Shemyakina circulates through classroom asking partners what their answers are about cell size in blue whale and pygmy shrew. She asks about their reasoning. She tells class that if they want to revise their answer, they should do so. After about five minutes, she directs the class to the second question on whether big and small cells are more efficient in feeding and eliminating waste. The handout has an example of a person running and building up lactic acid that causes burning in muscles. She asks partners to help one another in answering question of whether small or large muscle cells can get rid of lactic acid faster. Again the handout asks students to give their reasoning.

I look around the room and see nearly all students working with partners or shifting to small groups of four to discuss their answers and reasoning. Shemyakina goes up down aisles checking what small groups and partners are writing and discussing.

After alerting students they have a minute to finish up answer, she moves to final activity in preparing for lab that will answer the question about cell size. On each of the lab tables are small potatoes, a metric ruler, string, and thermometer (see above photo).

For next 15 minutes, Shemyakina explains how measuring the size of anything is complicated. She uses slides to show that in measuring the size of humans, you can measure top of head to toes or hand to hand with outstretched arms. She gives similar examples for weight and surface area of a person. Then she shifts to potato and says: “You must have some way of measuring the size of your big and small potatoes.”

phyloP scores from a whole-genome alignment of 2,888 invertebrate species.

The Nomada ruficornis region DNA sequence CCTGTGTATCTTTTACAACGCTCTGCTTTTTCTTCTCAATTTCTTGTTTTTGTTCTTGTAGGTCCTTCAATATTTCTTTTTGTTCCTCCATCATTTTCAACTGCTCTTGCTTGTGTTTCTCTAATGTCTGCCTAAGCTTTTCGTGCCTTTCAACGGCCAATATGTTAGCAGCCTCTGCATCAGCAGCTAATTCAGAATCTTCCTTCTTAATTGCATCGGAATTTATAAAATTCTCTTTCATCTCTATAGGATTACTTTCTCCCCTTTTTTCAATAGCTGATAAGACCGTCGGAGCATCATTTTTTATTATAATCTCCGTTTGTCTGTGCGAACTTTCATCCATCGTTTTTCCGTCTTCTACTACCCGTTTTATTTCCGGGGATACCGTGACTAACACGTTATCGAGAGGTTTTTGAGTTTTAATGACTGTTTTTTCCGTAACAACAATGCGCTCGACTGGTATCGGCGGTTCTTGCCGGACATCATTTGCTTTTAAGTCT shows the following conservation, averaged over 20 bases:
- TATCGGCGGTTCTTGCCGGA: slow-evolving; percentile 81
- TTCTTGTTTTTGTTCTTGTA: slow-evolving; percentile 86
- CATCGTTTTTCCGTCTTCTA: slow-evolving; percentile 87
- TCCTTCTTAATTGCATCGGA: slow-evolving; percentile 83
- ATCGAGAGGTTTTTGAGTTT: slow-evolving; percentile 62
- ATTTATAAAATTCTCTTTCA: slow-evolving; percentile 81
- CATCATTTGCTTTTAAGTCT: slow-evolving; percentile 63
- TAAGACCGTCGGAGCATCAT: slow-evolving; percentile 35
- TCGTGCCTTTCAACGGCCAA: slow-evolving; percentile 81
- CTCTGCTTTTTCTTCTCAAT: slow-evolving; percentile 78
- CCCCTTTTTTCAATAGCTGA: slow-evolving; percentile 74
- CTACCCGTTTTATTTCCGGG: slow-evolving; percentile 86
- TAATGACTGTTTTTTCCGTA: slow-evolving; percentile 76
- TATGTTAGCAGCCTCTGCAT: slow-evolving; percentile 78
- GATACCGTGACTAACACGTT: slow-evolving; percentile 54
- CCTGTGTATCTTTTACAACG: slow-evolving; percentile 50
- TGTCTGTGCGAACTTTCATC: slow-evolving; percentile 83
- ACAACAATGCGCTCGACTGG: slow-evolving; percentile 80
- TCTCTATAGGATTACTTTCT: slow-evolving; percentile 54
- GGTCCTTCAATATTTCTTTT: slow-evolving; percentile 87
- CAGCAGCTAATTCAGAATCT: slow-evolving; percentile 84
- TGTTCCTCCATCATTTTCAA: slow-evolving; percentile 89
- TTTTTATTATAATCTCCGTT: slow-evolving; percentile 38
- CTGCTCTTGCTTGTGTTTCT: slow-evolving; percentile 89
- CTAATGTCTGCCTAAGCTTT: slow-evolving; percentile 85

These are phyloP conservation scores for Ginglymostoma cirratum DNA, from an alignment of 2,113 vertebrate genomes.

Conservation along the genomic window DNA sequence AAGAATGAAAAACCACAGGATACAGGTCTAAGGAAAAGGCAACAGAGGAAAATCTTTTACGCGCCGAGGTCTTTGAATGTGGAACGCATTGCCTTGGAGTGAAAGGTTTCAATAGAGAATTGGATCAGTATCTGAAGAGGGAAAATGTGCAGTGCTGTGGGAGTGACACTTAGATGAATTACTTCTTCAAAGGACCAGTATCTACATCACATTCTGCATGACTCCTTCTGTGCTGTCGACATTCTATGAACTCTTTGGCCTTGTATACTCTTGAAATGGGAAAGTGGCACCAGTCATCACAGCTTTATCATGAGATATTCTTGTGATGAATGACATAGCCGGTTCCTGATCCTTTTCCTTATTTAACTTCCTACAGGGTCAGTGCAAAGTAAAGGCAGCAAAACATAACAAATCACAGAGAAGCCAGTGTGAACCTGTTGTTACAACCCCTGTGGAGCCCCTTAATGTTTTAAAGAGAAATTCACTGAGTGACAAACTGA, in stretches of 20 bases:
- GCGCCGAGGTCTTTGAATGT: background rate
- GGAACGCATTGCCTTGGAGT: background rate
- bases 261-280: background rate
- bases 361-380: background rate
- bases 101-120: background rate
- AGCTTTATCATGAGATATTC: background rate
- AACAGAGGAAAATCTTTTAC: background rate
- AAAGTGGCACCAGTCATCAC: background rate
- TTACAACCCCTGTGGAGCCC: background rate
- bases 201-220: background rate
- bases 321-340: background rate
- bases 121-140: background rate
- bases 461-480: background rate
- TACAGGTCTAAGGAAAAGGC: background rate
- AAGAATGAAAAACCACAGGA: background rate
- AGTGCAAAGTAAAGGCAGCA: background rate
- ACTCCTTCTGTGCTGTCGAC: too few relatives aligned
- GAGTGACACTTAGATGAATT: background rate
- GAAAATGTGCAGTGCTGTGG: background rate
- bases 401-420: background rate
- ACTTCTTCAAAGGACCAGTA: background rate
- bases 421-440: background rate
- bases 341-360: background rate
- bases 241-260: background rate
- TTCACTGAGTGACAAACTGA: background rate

A slide shows ways of capturing measurements through mathematical equations or written words.

She asks students to begin answering the lab question on big vs. small cells on their worksheets. A few students go to the lab tables and pick up potatoes, rulers, and string to figure out how best to measure the vegetable. Partners and small groups, as I look around the room, are engaged in the task. I do see a few of the 15 year-olds off-task for a minute or two and then re-engage with small group. Shemyakina cruises through the room asking questions of students and listening to partners as they explain what they are doing. She tells one small group that they should check pages 7 and 11 in their notebook to get help on what they are doing now.

With a few minutes left, Shemyakina asks for “eyeballs up here” and goes over what is due for their next class—turning in completed worksheet–and upcoming dates for work to be turned in.

Chime sounds to end Biology I class. I stay a few minutes longer—it is 15-minute brunch time in the schedule—to ask Shemyakina a few final questions about the lesson. I thank her for inviting me into her class.


* Part of the Mountain View-Los Altos High School District, Mountain View High School has just over 1800 students (2015) and its demography is mostly minority (in percentages, Asian 26, Latino 21, African American 2, multiracial 2, and 47 white). The percentage of students eligible for free-and-reduced price lunches (the poverty indicator) is 18 percent. Eleven percent of students are learning disabled and just over 10 percent of students are English language learners.